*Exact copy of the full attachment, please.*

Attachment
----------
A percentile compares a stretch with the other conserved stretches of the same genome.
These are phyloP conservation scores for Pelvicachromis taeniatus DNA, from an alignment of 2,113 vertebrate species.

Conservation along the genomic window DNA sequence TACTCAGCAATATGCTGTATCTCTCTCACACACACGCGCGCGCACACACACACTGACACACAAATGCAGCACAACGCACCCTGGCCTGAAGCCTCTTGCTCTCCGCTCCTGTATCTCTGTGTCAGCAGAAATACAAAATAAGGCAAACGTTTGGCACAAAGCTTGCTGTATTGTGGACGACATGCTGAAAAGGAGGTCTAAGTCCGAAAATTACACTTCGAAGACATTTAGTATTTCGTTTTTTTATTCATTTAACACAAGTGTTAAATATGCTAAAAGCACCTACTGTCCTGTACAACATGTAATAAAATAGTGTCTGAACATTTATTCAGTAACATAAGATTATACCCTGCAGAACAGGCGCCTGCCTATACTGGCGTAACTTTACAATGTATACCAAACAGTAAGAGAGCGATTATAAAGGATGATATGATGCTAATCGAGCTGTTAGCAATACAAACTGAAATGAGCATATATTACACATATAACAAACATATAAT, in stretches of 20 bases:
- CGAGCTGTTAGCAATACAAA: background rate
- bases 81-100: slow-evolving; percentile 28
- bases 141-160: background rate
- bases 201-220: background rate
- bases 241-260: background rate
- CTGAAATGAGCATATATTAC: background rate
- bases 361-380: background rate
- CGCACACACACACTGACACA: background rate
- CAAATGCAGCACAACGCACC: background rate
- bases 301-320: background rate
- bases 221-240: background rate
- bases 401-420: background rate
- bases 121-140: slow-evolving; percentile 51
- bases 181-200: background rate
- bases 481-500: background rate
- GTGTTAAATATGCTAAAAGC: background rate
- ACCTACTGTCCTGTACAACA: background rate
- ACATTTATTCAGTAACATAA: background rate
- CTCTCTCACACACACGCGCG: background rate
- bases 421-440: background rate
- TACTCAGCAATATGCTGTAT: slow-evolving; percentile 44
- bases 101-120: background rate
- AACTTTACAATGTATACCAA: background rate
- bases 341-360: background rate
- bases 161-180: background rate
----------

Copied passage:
A percentile compares a stretch with the other conserved stretches of the same genome.
These are phyloP conservation scores for Pelvicachromis taeniatus DNA, from an alignment of 2,113 vertebrate species.

Conservation along the genomic window DNA sequence TACTCAGCAATATGCTGTATCTCTCTCACACACACGCGCGCGCACACACACACTGACACACAAATGCAGCACAACGCACCCTGGCCTGAAGCCTCTTGCTCTCCGCTCCTGTATCTCTGTGTCAGCAGAAATACAAAATAAGGCAAACGTTTGGCACAAAGCTTGCTGTATTGTGGACGACATGCTGAAAAGGAGGTCTAAGTCCGAAAATTACACTTCGAAGACATTTAGTATTTCGTTTTTTTATTCATTTAACACAAGTGTTAAATATGCTAAAAGCACCTACTGTCCTGTACAACATGTAATAAAATAGTGTCTGAACATTTATTCAGTAACATAAGATTATACCCTGCAGAACAGGCGCCTGCCTATACTGGCGTAACTTTACAATGTATACCAAACAGTAAGAGAGCGATTATAAAGGATGATATGATGCTAATCGAGCTGTTAGCAATACAAACTGAAATGAGCATATATTACACATATAACAAACATATAAT, in stretches of 20 bases:
- CGAGCTGTTAGCAATACAAA: background rate
- bases 81-100: slow-evolving; percentile 28
- bases 141-160: background rate
- bases 201-220: background rate
- bases 241-260: background rate
- CTGAAATGAGCATATATTAC: background rate
- bases 361-380: background rate
- CGCACACACACACTGACACA: background rate
- CAAATGCAGCACAACGCACC: background rate
- bases 301-320: background rate
- bases 221-240: background rate
- bases 401-420: background rate
- bases 121-140: slow-evolving; percentile 51
- bases 181-200: background rate
- bases 481-500: background rate
- GTGTTAAATATGCTAAAAGC: background rate
- ACCTACTGTCCTGTACAACA: background rate
- ACATTTATTCAGTAACATAA: background rate
- CTCTCTCACACACACGCGCG: background rate
- bases 421-440: background rate
- TACTCAGCAATATGCTGTAT: slow-evolving; percentile 44
- bases 101-120: background rate
- AACTTTACAATGTATACCAA: background rate
- bases 341-360: background rate
- bases 161-180: background rate